My family and I moved from Alaska in 1998 to Utah for only one reason — to be closer to the family who needed our help. It was a tough decision which you can appreciate if you have ever spent time in Alaska. You can leave, but a piece of your heart will always reside there. My grandfather, Delbert, had Alzheimer’s disease and needed extra care so we packed up and left. That experience contributed to my passion for caring for those who can’t help themselves.
At that time medicine was different. As a family physician I cared for my patients from birth to death. I delivered the babies, cared for the children and their parents and grandparents. That care was delivered in my office, at the hospital including the ICU, and in the nursing home. I knew my patients well and what their needs were. When I admitted them to the hospital I saw them there. When I discharged them I knew what I had done for them there. The same applied to nursing-home care. Care was directed by me with specialists helping when needed. It was demanding work and meant my days were long and often my nights were longer. I loved it.
About 12 years ago a change occurred. Hospitalists were hired by hospitals to “simplify” caring for hospitalized patients as governmental regulations were instituted that affected how hospitals were reimbursed and held accountable for outcomes. They wanted physicians that they controlled to be in charge so that those regulatory requirements could be more easily achieved. To the physicians who were used to doing it all, it sounded like a blessed idea — No more middle of the night calls to go to the ER to evaluate and admit patients, no more all night stints in the ICU caring for a very sick patient, no more calls and visits to the hospital in the middle of clinic to care for a critically ill patient. I could now stay up after 9 pm as the fear of losing sleep to the middle of the night ER or medical floor call was gone.
It was a nice change for me and my primary care colleagues, but was not without its consequences to patients. What ensued was a lack of continuity in care. My patients could not understand why I didn’t oversee their hospital care any more. They could have surgery or a life threatening illness and hospitalization without me knowing about it until they showed up for follow up a couple of weeks later. Often I was clueless to help them as I had no information about what had occurred during their illness. I did notice that more studies were ordered by the treating hospital professionals because they didn’t know my patients, their social situation or past medical histories.
The rise of electronic medical records that couldn’t communicate with each other also came into being at about the same time which complicated the sharing of patient information even more. Regulations that were instituted with the aim of improving patient care and cutting costs, unfortunately, resulted in the opposite.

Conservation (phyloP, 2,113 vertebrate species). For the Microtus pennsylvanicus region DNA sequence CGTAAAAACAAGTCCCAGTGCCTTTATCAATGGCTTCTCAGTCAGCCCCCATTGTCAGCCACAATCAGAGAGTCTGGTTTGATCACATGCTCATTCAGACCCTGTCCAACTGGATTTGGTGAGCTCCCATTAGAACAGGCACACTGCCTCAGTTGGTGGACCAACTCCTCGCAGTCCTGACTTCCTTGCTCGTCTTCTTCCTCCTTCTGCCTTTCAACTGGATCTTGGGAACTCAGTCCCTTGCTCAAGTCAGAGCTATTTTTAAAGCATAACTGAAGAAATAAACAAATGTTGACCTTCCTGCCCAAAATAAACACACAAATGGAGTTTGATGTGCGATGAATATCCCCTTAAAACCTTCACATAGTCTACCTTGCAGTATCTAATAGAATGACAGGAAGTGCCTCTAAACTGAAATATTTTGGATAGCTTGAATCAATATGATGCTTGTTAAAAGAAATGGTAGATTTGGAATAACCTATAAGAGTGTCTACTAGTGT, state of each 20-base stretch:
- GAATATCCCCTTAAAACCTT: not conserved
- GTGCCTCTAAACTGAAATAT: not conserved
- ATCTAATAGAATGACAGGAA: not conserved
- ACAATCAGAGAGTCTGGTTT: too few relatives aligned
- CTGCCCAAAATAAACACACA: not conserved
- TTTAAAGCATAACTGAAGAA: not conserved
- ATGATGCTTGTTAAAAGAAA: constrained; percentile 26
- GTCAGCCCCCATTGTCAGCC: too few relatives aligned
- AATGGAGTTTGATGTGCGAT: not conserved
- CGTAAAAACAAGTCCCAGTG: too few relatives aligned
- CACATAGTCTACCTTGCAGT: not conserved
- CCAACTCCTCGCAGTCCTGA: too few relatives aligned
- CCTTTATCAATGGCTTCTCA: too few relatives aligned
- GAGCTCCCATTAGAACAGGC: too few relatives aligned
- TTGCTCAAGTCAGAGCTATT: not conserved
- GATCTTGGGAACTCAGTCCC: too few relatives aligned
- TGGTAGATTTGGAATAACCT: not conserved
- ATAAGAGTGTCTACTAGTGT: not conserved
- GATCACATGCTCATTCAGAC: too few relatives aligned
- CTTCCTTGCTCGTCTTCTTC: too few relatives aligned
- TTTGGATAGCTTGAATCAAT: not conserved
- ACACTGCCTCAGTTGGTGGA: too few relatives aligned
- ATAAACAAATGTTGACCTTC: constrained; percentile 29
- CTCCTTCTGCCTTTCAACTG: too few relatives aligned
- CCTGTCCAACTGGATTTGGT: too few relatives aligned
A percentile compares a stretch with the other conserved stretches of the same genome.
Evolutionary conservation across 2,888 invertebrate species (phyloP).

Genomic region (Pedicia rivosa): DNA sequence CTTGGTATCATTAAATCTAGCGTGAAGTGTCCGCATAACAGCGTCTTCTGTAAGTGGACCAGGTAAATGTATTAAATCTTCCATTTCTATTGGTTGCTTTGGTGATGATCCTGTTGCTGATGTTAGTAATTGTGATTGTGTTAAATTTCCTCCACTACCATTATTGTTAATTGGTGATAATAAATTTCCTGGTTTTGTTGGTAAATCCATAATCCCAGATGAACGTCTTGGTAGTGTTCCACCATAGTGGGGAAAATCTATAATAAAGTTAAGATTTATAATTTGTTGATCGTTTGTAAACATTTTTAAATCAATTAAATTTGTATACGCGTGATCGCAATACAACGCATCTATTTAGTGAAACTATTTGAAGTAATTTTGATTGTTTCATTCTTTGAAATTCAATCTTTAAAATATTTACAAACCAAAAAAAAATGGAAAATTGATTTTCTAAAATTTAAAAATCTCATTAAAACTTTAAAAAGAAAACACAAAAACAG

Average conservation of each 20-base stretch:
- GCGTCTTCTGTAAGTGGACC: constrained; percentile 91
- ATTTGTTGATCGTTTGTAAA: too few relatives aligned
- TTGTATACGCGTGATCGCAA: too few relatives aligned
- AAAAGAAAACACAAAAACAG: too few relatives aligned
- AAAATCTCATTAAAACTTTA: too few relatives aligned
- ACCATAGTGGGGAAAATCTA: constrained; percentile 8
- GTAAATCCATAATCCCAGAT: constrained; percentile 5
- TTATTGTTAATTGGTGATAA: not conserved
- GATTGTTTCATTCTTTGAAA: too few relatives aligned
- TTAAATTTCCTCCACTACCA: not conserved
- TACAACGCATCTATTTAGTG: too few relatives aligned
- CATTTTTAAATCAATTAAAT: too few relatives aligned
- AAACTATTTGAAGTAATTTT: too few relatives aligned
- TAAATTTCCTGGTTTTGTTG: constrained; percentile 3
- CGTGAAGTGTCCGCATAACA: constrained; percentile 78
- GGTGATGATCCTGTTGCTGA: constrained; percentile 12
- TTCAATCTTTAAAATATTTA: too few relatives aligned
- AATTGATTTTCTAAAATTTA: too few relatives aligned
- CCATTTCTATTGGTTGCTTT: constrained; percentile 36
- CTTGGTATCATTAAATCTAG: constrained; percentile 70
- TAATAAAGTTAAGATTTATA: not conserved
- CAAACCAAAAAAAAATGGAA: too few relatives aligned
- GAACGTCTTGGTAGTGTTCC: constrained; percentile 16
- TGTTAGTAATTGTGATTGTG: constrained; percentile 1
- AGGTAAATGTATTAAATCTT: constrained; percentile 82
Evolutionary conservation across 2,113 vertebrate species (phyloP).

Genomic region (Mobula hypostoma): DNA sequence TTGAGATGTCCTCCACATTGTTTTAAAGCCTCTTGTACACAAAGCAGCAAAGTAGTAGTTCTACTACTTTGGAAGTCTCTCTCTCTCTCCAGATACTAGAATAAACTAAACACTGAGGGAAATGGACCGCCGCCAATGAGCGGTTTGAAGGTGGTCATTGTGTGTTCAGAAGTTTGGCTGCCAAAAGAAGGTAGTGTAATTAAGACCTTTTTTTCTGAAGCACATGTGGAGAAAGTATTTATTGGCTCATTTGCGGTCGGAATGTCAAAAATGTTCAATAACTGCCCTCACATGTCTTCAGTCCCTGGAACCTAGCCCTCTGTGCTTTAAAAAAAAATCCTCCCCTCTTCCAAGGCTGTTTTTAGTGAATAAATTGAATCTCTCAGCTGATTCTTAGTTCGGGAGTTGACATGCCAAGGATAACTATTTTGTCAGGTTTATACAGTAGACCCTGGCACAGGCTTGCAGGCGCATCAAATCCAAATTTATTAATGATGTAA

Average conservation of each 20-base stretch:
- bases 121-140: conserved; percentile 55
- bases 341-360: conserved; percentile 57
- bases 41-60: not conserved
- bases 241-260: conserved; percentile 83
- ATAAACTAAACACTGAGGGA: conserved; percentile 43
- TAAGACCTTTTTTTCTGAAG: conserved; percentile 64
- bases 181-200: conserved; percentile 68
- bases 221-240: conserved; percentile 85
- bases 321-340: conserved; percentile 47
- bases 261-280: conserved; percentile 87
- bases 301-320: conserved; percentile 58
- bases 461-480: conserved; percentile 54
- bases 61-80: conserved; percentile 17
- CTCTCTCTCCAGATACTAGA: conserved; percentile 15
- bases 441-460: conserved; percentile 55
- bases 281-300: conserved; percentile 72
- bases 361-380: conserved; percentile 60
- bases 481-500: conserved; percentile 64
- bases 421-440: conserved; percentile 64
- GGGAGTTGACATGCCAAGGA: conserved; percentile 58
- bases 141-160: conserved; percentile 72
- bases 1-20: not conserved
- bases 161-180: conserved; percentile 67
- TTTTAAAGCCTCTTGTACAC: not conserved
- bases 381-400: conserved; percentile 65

We now are at a critical juncture as we have a health system in which patients in the post-hospital setting are falling in the cracks. Those cracks include: medication errors, difficulty getting an appointment with their primary care providers in a timely manner, being handed off to home health, skilled Nursing facilities and assisted living facilities in which there is no guarantee of receiving quality care, and often being “too sick” or disabled to easily access the medical system. Primary care physicians are now chronic care clinic physicians which makes it difficult for them to engage in non-clinic based care and acute care issues.
Health systems are attempting to solve these problems using administrative programs to follow patients and encourage patients to seek care when appropriate. While these can yield some good results it doesn’t solve the disruption of the patient-physician relationship. It only puts more people and processes between the patient and physician further disrupting that relationship.
Bridge Medical Group’s vision of the solution to this problem is vastly different. We are hiring and training physicians and physician extenders to re-engage with patients and their families in the post-hospital setting. We coordinate patient care physician-to-physician solving problems efficiently. We have specialists in Rehabilitation medicine, Family medicine, Geriatrics, Palliative care, Hospice and Pharmacy who are knowledgeable in the intricacies of facility and post-hospital care. We have Nurse practitioners and physicians who see patients, who find it difficult to leave their homes, in their homes. We collaborate with community home health and hospice companies, skilled nursing facilities and assisted living facilities to improve the care they provide their patients. AS we like to say, “we are connecting the dots”.
Our goal is to improve the care our elders are receiving after hospitalization by revitalizing the patient-physician relationship and increasing the quality of care provided in our communities through physician oversight.
If you are interested in learning more about what we do and how you can be a part of it contact us. Let us know what inspires you to improve medical care. Has there been a “Delbert” in your life? Together, I know we can make our visions reality.
Author: R. Mark Firth, MD, LePont’s Chief Medical Officer for Education, is board certified in
Family Medicine and Hospice and Palliative Medicine.